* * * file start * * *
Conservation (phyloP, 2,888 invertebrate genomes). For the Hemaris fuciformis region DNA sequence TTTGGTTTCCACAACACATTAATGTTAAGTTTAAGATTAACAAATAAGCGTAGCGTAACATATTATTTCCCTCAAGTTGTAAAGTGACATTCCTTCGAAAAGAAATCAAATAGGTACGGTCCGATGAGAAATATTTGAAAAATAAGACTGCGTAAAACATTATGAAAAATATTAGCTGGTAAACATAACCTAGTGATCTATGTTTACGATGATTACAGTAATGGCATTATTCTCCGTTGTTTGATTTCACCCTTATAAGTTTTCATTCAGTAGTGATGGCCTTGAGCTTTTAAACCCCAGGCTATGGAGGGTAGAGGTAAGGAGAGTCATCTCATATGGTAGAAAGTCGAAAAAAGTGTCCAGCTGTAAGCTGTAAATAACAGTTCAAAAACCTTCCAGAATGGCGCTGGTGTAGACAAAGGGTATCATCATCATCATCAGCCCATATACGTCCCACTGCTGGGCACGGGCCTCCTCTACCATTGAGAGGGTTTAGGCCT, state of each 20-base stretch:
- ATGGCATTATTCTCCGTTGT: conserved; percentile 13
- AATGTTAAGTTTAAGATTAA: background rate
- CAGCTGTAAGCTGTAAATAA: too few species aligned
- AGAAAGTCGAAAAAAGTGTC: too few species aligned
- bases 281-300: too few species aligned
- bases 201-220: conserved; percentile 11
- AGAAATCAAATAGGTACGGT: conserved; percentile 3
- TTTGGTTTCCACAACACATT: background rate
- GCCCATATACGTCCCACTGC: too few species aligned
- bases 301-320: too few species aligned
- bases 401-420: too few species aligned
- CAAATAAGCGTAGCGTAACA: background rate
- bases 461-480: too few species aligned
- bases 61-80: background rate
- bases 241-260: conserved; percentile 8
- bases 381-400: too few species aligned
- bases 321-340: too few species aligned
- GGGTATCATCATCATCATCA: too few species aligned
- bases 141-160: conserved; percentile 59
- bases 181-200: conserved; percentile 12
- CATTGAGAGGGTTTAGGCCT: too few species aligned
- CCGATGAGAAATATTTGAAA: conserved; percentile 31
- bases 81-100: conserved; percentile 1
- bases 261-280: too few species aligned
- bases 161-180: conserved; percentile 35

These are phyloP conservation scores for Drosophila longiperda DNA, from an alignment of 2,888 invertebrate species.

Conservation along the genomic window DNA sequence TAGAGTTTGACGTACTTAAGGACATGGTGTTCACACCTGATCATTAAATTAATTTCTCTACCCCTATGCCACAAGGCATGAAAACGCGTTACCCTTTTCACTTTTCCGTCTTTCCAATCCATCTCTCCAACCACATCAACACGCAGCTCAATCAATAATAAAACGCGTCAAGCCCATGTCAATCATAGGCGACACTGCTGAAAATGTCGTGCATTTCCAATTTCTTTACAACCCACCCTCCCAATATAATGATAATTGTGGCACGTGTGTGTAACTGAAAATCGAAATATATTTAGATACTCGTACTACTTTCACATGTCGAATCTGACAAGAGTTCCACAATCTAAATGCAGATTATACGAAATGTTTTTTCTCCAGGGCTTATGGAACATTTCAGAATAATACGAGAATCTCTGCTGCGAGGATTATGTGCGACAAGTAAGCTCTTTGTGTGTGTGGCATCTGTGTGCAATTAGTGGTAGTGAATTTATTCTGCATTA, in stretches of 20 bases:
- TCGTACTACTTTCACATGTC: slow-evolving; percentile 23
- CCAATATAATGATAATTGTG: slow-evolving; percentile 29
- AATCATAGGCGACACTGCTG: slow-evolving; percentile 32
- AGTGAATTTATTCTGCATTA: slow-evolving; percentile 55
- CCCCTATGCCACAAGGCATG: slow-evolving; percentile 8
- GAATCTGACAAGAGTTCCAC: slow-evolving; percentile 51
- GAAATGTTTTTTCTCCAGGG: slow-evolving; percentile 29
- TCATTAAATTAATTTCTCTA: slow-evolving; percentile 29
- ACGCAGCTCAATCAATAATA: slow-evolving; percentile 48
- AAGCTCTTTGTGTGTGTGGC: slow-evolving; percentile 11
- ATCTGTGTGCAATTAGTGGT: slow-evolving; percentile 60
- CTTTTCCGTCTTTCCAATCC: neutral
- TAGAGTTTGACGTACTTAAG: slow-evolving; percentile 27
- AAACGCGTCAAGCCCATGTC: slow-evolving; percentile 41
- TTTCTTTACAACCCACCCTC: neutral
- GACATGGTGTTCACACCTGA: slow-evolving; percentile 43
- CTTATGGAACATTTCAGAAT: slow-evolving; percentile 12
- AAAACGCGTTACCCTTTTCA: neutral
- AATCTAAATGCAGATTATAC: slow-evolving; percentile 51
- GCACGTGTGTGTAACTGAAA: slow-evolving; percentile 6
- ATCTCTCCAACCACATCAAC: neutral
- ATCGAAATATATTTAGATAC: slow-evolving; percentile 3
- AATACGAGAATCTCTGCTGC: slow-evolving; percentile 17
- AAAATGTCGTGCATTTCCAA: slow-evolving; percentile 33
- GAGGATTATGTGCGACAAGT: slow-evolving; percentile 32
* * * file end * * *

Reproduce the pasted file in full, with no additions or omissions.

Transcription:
Conservation (phyloP, 2,888 invertebrate genomes). For the Hemaris fuciformis region DNA sequence TTTGGTTTCCACAACACATTAATGTTAAGTTTAAGATTAACAAATAAGCGTAGCGTAACATATTATTTCCCTCAAGTTGTAAAGTGACATTCCTTCGAAAAGAAATCAAATAGGTACGGTCCGATGAGAAATATTTGAAAAATAAGACTGCGTAAAACATTATGAAAAATATTAGCTGGTAAACATAACCTAGTGATCTATGTTTACGATGATTACAGTAATGGCATTATTCTCCGTTGTTTGATTTCACCCTTATAAGTTTTCATTCAGTAGTGATGGCCTTGAGCTTTTAAACCCCAGGCTATGGAGGGTAGAGGTAAGGAGAGTCATCTCATATGGTAGAAAGTCGAAAAAAGTGTCCAGCTGTAAGCTGTAAATAACAGTTCAAAAACCTTCCAGAATGGCGCTGGTGTAGACAAAGGGTATCATCATCATCATCAGCCCATATACGTCCCACTGCTGGGCACGGGCCTCCTCTACCATTGAGAGGGTTTAGGCCT, state of each 20-base stretch:
- ATGGCATTATTCTCCGTTGT: conserved; percentile 13
- AATGTTAAGTTTAAGATTAA: background rate
- CAGCTGTAAGCTGTAAATAA: too few species aligned
- AGAAAGTCGAAAAAAGTGTC: too few species aligned
- bases 281-300: too few species aligned
- bases 201-220: conserved; percentile 11
- AGAAATCAAATAGGTACGGT: conserved; percentile 3
- TTTGGTTTCCACAACACATT: background rate
- GCCCATATACGTCCCACTGC: too few species aligned
- bases 301-320: too few species aligned
- bases 401-420: too few species aligned
- CAAATAAGCGTAGCGTAACA: background rate
- bases 461-480: too few species aligned
- bases 61-80: background rate
- bases 241-260: conserved; percentile 8
- bases 381-400: too few species aligned
- bases 321-340: too few species aligned
- GGGTATCATCATCATCATCA: too few species aligned
- bases 141-160: conserved; percentile 59
- bases 181-200: conserved; percentile 12
- CATTGAGAGGGTTTAGGCCT: too few species aligned
- CCGATGAGAAATATTTGAAA: conserved; percentile 31
- bases 81-100: conserved; percentile 1
- bases 261-280: too few species aligned
- bases 161-180: conserved; percentile 35

These are phyloP conservation scores for Drosophila longiperda DNA, from an alignment of 2,888 invertebrate species.

Conservation along the genomic window DNA sequence TAGAGTTTGACGTACTTAAGGACATGGTGTTCACACCTGATCATTAAATTAATTTCTCTACCCCTATGCCACAAGGCATGAAAACGCGTTACCCTTTTCACTTTTCCGTCTTTCCAATCCATCTCTCCAACCACATCAACACGCAGCTCAATCAATAATAAAACGCGTCAAGCCCATGTCAATCATAGGCGACACTGCTGAAAATGTCGTGCATTTCCAATTTCTTTACAACCCACCCTCCCAATATAATGATAATTGTGGCACGTGTGTGTAACTGAAAATCGAAATATATTTAGATACTCGTACTACTTTCACATGTCGAATCTGACAAGAGTTCCACAATCTAAATGCAGATTATACGAAATGTTTTTTCTCCAGGGCTTATGGAACATTTCAGAATAATACGAGAATCTCTGCTGCGAGGATTATGTGCGACAAGTAAGCTCTTTGTGTGTGTGGCATCTGTGTGCAATTAGTGGTAGTGAATTTATTCTGCATTA, in stretches of 20 bases:
- TCGTACTACTTTCACATGTC: slow-evolving; percentile 23
- CCAATATAATGATAATTGTG: slow-evolving; percentile 29
- AATCATAGGCGACACTGCTG: slow-evolving; percentile 32
- AGTGAATTTATTCTGCATTA: slow-evolving; percentile 55
- CCCCTATGCCACAAGGCATG: slow-evolving; percentile 8
- GAATCTGACAAGAGTTCCAC: slow-evolving; percentile 51
- GAAATGTTTTTTCTCCAGGG: slow-evolving; percentile 29
- TCATTAAATTAATTTCTCTA: slow-evolving; percentile 29
- ACGCAGCTCAATCAATAATA: slow-evolving; percentile 48
- AAGCTCTTTGTGTGTGTGGC: slow-evolving; percentile 11
- ATCTGTGTGCAATTAGTGGT: slow-evolving; percentile 60
- CTTTTCCGTCTTTCCAATCC: neutral
- TAGAGTTTGACGTACTTAAG: slow-evolving; percentile 27
- AAACGCGTCAAGCCCATGTC: slow-evolving; percentile 41
- TTTCTTTACAACCCACCCTC: neutral
- GACATGGTGTTCACACCTGA: slow-evolving; percentile 43
- CTTATGGAACATTTCAGAAT: slow-evolving; percentile 12
- AAAACGCGTTACCCTTTTCA: neutral
- AATCTAAATGCAGATTATAC: slow-evolving; percentile 51
- GCACGTGTGTGTAACTGAAA: slow-evolving; percentile 6
- ATCTCTCCAACCACATCAAC: neutral
- ATCGAAATATATTTAGATAC: slow-evolving; percentile 3
- AATACGAGAATCTCTGCTGC: slow-evolving; percentile 17
- AAAATGTCGTGCATTTCCAA: slow-evolving; percentile 33
- GAGGATTATGTGCGACAAGT: slow-evolving; percentile 32